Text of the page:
Into the oceans
Explanations for the current pause are the masking effects on greenhouse gases of pollution, the seasonal weather-disrupting El Niño phenomenon, and slight variations in the Sun's output. It also appears that much of the heat has been going into the oceans, rather than into the atmosphere.
Otto and his colleagues estimated how much warming, with rising emissions, the world is likely to experience by the time carbon dioxide levels have doubled since pre-industrial times. Their most likely estimate is 1.3°C, not the rise of up to 1.6 °C suggested by previous studies.
"In the short term, there is maybe a bit less warming than expected," Otto said.
On such a contentious subject some scientists would argue for caution in evaluating the research. A rise of 4°C in global average temperatures could mean far higher regional rises. The oceans are likely one day to give up much of the heat they are now absorbing, which will return to the atmosphere.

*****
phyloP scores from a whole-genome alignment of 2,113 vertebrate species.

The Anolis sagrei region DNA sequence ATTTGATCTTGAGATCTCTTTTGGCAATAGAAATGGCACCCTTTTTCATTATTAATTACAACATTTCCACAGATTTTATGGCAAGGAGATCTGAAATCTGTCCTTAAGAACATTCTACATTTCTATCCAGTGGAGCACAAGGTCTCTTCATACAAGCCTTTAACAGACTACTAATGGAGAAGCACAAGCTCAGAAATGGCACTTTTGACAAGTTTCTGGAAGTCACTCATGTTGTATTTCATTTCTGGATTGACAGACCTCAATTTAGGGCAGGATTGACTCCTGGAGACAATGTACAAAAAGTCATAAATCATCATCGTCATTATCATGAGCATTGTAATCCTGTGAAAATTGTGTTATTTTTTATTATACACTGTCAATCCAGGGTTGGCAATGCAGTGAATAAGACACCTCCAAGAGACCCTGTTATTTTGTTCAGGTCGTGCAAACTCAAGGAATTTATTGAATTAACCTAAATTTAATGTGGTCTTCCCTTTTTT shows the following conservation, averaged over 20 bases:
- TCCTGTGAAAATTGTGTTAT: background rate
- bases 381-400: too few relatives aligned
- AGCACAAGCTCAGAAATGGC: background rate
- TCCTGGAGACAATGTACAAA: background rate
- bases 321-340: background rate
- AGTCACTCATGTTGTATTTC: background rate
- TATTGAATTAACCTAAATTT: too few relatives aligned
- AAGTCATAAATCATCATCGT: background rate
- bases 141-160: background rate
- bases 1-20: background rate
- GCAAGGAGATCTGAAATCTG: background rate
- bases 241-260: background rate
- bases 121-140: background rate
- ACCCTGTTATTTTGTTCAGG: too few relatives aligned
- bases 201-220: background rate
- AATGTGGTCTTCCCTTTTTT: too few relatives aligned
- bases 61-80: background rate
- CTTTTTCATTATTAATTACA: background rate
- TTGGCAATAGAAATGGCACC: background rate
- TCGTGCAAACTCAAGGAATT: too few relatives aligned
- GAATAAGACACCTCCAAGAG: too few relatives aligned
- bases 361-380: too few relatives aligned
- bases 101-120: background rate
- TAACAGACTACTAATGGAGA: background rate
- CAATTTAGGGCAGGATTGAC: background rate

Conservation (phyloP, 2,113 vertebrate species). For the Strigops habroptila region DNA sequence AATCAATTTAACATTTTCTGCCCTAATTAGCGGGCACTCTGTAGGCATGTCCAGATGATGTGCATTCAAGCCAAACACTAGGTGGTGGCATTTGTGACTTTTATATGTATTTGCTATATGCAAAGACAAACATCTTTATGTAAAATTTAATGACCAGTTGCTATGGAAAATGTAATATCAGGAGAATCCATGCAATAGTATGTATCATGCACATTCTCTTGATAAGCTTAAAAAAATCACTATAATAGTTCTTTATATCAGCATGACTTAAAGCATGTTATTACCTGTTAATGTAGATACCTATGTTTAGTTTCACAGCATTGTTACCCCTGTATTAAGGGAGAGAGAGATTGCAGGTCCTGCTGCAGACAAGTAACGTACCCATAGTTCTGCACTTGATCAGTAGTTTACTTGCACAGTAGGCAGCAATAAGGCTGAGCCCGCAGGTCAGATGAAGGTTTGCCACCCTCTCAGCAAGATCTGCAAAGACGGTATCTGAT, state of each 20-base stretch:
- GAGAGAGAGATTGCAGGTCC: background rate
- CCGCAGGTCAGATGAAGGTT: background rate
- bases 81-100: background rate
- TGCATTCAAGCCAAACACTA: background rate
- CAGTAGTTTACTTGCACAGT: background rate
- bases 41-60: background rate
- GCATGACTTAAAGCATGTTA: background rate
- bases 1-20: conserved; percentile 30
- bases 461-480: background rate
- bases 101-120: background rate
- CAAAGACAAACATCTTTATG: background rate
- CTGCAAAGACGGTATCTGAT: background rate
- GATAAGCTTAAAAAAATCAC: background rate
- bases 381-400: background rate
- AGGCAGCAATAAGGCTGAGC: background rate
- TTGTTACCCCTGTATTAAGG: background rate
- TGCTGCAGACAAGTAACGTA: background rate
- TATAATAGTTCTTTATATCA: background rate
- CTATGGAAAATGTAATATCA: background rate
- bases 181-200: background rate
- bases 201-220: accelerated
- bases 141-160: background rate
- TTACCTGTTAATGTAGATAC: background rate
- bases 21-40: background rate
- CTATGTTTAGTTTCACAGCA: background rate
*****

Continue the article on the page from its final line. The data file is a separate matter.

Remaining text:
So warming could accelerate fast and unpredictably. And on present trends, fossil fuel use is likely to go on increasing for several decades at least.
There are qualifications and conditions in the research, "ifs" and "buts" which suggest there may be unknown unknowns ahead. And its central conclusion is that the world is still warming – slower, perhaps, than expected, but still much too fast for comfort.
This article originally appeared at The Daily Climate, the climate change news source published by Environmental Health Sciences, a nonprofit media company.